Websites analytics are well known, and every marketing blog seems to devote a few posts to Google Analytics, Piwik, Clicky and others.
However, data from your social channels is not less important than what comes from your website — in fact, the analysis social interactions and traffic is vital for a good marketing strategy because it indicates the interaction patterns of your audience on the channel, what they are interested in and what you could work on to increment it.
As precious as this data is, I selected 4 social analytics tools (that I personally tested) for this post that will help you get the most out of your channels with no extra effort.
1. Followerwonk (Twitter)
In its free version, this tool by MOZ allows you to search for Twitter users and find influencers, followers, and other helpful statistics. In other words, you can do 2 things for free:
- Analyze users a Twitter profile follows
- Analyze the followers of that profile
The good news is that you can do that also with our own account! The screenshot below shows the report I obtained when I looked up my own Twitter profile:
Followerwonk shows me some profile stats and my Social Authority (39 in my case), then it gives me a world map with the location of my followers, so I have an overview of their geolocation and I can decide if I want to use this information to create culturally diverse content.
I’m also given an overview of the times of the day my followers are mostly active, so I can know when to publish content for better visibility (6 PM for me).
Other data in the report include: keyword/word cloud of my followers’ interests (for example: marketing, blogger, social media), locations per keyword (example: US, UK, India, Italy, China), age and gender demographics, and distribution of social authority among your followers. All this data can help better targeting your marketing efforts.
The other tool is the Twitter profile and bio search. If I search for profiles talking about “digital marketing”, I get a list — ordered by followers and social authority — of users with similar interests. This is a good tool to use when you want to find influencers and professional contacts. Here is an example:
My advice is to start with high social authority but approachable users rather than VIPs, unless you can touch upon topics you know they’re really interested about and you have something to offer that they don’t already know.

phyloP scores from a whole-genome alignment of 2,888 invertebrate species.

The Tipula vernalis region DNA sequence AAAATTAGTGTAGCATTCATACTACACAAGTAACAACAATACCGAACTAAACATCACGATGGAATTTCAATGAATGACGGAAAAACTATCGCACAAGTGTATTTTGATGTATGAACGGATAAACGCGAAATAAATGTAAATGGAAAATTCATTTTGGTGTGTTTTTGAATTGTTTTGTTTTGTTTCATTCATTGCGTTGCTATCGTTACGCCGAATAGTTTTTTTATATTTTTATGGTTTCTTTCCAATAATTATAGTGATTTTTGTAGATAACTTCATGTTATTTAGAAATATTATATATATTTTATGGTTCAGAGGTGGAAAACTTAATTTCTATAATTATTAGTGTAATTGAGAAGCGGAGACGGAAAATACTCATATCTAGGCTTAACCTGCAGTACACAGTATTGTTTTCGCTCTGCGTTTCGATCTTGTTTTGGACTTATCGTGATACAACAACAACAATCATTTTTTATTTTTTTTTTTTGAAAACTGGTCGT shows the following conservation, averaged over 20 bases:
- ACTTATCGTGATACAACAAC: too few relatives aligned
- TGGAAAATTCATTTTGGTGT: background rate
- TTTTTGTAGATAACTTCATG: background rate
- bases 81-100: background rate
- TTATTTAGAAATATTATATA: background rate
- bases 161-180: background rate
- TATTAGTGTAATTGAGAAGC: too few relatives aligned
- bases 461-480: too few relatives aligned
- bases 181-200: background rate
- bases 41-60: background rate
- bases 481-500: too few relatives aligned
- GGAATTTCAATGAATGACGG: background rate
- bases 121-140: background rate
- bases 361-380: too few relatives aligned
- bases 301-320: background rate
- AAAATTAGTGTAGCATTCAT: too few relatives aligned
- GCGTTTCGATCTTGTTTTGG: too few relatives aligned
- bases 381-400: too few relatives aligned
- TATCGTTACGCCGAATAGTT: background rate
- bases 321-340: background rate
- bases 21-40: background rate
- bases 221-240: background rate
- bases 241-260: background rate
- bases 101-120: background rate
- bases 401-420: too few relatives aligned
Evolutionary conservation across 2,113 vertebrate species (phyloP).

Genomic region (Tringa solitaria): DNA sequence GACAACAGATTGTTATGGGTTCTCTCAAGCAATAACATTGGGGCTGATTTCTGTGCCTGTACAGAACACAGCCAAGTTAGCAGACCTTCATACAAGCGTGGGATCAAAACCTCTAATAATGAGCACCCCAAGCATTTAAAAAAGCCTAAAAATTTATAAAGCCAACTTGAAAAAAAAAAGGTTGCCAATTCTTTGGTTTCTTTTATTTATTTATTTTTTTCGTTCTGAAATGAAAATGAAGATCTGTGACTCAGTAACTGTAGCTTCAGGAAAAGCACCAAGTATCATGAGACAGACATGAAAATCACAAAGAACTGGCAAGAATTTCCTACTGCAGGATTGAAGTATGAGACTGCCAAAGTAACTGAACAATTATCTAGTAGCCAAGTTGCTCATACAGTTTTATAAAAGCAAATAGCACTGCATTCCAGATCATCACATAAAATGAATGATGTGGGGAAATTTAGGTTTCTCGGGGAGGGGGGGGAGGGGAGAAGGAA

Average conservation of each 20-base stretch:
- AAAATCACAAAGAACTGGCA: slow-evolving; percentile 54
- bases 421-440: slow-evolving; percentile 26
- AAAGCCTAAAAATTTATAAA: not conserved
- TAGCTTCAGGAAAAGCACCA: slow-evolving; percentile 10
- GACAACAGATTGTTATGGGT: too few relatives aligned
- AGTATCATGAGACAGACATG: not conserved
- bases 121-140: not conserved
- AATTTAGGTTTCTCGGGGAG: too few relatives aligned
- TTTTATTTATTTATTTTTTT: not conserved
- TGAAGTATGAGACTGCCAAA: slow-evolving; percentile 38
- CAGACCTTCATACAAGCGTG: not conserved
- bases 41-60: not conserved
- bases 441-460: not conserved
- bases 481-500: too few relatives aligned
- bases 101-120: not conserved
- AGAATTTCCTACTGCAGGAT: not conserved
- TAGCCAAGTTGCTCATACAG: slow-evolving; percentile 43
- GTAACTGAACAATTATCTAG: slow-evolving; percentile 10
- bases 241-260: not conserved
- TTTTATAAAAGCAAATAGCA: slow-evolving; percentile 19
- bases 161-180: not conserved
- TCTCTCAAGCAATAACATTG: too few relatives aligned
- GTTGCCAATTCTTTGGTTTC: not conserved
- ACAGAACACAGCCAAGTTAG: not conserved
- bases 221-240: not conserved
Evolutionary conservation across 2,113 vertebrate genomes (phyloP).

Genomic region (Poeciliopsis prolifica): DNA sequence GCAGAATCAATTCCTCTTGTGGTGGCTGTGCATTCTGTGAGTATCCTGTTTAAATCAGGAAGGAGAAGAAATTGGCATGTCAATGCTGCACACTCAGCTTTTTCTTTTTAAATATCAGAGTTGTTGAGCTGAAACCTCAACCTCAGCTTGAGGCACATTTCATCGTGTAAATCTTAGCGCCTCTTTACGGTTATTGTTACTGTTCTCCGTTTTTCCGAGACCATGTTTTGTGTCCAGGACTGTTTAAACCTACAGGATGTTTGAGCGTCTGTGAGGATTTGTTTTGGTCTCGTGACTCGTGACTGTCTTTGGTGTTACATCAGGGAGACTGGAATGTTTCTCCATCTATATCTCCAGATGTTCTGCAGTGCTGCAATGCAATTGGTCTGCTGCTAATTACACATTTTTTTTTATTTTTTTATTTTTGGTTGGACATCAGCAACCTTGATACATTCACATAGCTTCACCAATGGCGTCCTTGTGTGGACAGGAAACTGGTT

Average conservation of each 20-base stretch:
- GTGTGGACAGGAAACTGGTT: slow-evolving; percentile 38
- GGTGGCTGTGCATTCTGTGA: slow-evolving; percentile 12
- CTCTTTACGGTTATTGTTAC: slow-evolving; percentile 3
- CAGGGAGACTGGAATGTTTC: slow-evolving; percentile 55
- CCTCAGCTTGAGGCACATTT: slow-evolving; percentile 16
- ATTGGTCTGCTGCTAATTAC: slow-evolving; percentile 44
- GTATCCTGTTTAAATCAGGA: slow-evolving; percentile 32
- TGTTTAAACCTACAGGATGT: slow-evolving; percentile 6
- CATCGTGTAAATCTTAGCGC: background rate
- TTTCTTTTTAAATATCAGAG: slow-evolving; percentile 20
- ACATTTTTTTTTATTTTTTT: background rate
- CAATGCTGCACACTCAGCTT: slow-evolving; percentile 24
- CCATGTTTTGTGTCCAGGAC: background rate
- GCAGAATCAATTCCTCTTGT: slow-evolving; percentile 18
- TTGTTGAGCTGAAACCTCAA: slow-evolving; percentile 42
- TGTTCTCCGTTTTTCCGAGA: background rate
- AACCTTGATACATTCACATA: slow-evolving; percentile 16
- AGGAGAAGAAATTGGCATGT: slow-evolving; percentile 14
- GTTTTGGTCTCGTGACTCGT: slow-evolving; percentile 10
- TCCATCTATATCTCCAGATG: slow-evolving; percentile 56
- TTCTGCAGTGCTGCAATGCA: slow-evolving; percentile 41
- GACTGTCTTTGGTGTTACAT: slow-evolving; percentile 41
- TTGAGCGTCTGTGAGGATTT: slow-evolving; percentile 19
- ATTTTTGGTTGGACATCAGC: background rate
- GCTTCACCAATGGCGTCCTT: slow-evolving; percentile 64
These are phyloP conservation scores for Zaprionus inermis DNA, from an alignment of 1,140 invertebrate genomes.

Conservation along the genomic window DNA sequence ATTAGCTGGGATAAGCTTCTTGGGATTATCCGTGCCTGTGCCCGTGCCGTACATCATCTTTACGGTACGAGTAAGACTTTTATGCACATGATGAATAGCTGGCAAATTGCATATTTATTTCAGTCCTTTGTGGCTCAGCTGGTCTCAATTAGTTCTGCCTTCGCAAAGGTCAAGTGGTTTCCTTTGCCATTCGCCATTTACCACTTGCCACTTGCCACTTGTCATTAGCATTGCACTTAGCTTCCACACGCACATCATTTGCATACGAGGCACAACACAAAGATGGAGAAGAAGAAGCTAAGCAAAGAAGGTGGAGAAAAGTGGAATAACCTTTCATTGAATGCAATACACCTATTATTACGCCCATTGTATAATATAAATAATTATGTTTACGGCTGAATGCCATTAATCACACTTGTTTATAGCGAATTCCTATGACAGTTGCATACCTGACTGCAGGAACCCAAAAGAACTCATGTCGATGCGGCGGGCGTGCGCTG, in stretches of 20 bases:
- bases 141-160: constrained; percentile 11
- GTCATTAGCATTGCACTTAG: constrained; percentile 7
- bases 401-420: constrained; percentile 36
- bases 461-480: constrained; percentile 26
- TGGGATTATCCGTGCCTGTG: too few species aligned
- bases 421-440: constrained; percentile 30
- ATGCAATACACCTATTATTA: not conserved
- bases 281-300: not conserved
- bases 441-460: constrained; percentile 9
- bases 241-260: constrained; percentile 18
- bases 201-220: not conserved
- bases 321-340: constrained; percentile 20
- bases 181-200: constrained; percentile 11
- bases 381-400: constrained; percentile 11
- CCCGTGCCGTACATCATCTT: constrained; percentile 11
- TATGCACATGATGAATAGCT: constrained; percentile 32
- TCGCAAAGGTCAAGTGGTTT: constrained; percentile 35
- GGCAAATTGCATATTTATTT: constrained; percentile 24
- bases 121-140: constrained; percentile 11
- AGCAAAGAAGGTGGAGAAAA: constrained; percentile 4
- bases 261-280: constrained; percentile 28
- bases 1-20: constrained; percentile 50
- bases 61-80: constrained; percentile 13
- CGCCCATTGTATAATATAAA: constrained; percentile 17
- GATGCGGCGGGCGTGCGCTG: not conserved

You can look up max 50 profiles a day and up to 100 keyword searches a day.
SimplyMeasured offers a range of free social media analytics tools about all major social networks — Twitter, Instagram, Facebook, Google+ — plus tools that connect to Google Analytics to find out how social media impact your website performance.
Here is an example report for my character blog EileenSON.org — I used the Google Analytics tool provided by SimplyMeasured to analyze the social impact of this blog:
If you choose the Facebook page analysis tool, you will get a report of the engagement and performance of your page for the last two weeks, how your content is faring and how engaged your audience is. The tool works with pages up to 150,000 likes.
All these tools are available after signing up for a free SimplyMeasured report and send a pay-with-a-tweet app tweet in lieu of payment.
The tool has a simple dashboard with settings, users, and widgets — which are the core of the tool: there’s a widget for each social network you want to monitor.
Register a free account, go to your dashboard and click on Add Widget (the 4-squares icon on the top bar, next to the dashboard’s name, “Dashboard di Luana Spinetti” in my example below) and add the ones you want. In this example, I added widgets for my Facebook page and Twitter account:
There are various widget categories you can choose from, not just social media: blogging and advertising are also included.
This is a very good tool for multiple account management, all free, so definitely a must-have among your analytics suites.
I already wrote about Klout and how to use it to generate blog post ideas, but here I want to focus on its analytics features.
Under the Measure tab, Klout lets you have an overview of your performance across the major social networks and it gives you a score based on engagement, frequency of posting and an analysis of topics by in-content keywords or tags. On the sidebar, Klout also shows you a graph of your contributions per social network — that is, where you are mostly active overall.
Also under the Measure tab is the list of Expert Topics, ordered by rank, that you can use to target most of your marketing efforts and that you can offer more often on your blog and social channels.
The Explore tab gives you an insight into what content is relevant to your channel and it also gives suggestions on what experts you could get in touch. It’s a good idea to take the suggested content under this tab in consideration, because Klout calculated how much interest your audience may have in these topics. See the Disney Channel title in the example below, and Klout’s On Target label for it:
Klout definitely provides plenty of data and suggestions to use for marketing and the development of your website.
Google Analytics is still your friend, whether you run it from SimplyMeasured or from your GA Dashboard. It’s all free and data is known to be reliable, so it’s good to exploit this tool.
Also, make use of social networks’ own analytics, like Facebook Insights, Twitter Analytics and Pinterest Analytics. These suites come free to all platform users, and sometimes they also make their API available to create customized widgets for your website.
Which tools do you use for social analytics? Let us know in comments.